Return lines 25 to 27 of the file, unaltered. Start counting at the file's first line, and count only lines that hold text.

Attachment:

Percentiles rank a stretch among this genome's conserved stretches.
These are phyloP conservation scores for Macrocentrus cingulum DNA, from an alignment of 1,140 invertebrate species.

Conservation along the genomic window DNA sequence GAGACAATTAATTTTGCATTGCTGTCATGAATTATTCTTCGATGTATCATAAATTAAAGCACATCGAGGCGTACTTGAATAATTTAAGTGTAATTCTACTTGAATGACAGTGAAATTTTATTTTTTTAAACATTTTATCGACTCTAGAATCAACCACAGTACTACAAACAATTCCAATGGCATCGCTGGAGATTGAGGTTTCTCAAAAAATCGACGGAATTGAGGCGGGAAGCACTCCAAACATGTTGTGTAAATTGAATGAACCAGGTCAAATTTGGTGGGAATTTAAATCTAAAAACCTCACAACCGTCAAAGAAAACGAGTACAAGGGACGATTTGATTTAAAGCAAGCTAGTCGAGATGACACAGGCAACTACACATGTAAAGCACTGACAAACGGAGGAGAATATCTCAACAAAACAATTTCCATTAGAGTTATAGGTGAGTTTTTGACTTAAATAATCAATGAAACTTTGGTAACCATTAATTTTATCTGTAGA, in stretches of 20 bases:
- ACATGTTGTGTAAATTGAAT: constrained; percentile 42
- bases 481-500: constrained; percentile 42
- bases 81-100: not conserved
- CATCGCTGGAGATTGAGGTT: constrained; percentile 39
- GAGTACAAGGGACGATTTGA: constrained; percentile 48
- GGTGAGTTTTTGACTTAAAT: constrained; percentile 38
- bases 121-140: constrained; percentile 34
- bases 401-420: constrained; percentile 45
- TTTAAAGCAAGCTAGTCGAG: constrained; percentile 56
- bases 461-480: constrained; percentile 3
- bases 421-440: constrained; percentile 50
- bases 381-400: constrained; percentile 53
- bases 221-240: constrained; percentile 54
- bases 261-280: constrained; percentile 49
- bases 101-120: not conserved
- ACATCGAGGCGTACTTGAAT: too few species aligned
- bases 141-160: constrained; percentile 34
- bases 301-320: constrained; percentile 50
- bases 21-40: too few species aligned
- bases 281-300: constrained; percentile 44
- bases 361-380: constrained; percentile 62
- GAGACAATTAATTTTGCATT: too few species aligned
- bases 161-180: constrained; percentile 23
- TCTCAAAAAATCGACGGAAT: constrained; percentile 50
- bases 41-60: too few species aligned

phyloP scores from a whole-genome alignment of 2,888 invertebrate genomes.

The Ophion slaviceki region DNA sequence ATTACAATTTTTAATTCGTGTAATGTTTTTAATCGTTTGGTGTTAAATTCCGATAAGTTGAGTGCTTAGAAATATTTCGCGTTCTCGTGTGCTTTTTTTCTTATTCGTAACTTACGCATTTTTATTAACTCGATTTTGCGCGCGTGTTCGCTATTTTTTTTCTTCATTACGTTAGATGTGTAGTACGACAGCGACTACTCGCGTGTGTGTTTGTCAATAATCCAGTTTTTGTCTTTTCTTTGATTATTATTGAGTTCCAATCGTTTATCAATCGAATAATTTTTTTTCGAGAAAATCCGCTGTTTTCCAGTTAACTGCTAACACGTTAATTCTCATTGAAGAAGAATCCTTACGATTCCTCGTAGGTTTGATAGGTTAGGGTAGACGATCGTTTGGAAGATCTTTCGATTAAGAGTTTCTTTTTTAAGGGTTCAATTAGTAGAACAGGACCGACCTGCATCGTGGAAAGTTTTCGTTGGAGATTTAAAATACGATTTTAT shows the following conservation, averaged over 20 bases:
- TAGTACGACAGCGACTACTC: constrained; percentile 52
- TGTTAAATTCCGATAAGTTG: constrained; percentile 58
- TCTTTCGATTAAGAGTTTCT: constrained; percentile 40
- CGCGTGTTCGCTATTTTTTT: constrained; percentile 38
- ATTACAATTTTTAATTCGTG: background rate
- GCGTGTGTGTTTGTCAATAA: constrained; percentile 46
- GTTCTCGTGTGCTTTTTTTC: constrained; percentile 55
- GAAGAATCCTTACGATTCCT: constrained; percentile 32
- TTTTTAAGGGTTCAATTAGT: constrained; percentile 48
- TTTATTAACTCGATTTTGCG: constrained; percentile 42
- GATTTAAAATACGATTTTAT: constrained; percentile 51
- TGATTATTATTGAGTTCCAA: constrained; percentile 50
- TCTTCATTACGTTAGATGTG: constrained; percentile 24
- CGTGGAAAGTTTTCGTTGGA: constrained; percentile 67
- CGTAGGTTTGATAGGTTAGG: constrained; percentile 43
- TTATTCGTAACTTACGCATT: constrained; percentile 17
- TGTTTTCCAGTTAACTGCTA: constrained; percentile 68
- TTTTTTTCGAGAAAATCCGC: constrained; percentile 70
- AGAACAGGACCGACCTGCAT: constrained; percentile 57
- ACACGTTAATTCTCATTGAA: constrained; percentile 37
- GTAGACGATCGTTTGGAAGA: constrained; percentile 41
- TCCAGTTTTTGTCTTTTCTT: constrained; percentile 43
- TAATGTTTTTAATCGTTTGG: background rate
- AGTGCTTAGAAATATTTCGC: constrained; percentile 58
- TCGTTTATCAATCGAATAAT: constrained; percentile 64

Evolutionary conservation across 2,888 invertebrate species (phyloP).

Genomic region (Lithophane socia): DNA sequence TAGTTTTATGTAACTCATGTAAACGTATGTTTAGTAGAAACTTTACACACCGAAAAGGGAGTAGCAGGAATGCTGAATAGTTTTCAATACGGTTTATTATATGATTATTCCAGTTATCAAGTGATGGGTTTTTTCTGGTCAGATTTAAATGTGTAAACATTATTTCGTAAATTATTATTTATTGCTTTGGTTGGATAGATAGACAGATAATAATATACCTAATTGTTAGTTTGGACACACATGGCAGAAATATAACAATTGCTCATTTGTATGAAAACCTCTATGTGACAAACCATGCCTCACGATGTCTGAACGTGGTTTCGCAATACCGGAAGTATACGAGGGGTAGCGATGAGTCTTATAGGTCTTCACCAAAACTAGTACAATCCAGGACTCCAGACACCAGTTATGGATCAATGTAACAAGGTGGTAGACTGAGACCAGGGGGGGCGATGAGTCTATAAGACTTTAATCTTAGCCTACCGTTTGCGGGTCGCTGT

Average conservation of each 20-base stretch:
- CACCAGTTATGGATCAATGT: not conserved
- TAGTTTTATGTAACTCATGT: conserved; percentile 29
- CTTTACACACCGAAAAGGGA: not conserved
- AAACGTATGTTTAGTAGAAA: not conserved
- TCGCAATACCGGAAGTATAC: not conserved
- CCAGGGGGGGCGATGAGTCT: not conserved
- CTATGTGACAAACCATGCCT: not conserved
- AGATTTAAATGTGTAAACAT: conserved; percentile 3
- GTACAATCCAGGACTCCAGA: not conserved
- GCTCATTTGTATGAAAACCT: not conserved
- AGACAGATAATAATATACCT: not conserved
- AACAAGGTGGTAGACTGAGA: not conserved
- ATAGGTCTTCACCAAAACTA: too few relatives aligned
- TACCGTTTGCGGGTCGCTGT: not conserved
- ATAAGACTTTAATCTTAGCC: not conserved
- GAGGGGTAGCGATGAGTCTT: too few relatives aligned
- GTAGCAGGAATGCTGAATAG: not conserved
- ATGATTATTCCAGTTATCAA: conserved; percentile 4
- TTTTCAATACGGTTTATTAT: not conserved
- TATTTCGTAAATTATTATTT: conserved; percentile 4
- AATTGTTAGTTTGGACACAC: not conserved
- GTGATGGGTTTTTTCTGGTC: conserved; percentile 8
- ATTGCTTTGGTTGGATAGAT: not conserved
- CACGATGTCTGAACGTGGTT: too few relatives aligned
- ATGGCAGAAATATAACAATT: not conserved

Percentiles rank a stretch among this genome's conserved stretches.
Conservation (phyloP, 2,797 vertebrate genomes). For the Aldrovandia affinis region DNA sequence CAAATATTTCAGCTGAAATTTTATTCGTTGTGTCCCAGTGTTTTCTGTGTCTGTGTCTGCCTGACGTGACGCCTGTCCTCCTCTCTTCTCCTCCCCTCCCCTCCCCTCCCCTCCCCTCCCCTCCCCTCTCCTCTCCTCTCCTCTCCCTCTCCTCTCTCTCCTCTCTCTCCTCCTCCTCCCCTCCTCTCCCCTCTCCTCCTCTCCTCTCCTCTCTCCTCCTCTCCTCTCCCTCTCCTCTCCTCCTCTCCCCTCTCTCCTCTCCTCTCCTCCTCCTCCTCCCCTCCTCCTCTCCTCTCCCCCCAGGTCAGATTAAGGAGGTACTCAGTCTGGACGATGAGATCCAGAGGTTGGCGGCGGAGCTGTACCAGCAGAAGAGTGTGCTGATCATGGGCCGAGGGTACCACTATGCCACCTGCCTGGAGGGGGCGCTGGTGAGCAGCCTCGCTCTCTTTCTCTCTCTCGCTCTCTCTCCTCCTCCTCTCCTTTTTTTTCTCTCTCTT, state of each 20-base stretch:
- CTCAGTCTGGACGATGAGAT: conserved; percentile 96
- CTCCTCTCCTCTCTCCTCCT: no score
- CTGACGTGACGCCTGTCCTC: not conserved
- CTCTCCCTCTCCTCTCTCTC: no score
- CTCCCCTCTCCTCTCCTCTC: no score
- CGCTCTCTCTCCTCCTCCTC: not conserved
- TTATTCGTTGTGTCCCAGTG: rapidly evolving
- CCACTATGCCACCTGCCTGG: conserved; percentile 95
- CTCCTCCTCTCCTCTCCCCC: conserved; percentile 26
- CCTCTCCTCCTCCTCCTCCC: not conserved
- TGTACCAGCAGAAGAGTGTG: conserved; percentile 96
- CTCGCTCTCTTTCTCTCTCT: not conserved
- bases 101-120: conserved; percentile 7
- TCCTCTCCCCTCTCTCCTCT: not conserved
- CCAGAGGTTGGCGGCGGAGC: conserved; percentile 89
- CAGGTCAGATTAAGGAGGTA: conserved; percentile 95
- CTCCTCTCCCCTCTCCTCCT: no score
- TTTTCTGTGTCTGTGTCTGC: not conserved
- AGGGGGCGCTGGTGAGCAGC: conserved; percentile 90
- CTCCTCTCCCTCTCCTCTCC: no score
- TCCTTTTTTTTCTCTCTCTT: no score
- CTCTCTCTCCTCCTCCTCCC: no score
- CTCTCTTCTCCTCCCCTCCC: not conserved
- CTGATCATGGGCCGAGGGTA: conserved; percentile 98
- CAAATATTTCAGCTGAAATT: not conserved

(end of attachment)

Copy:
- GAGACAATTAATTTTGCATT: too few species aligned
- bases 161-180: constrained; percentile 23
- TCTCAAAAAATCGACGGAAT: constrained; percentile 50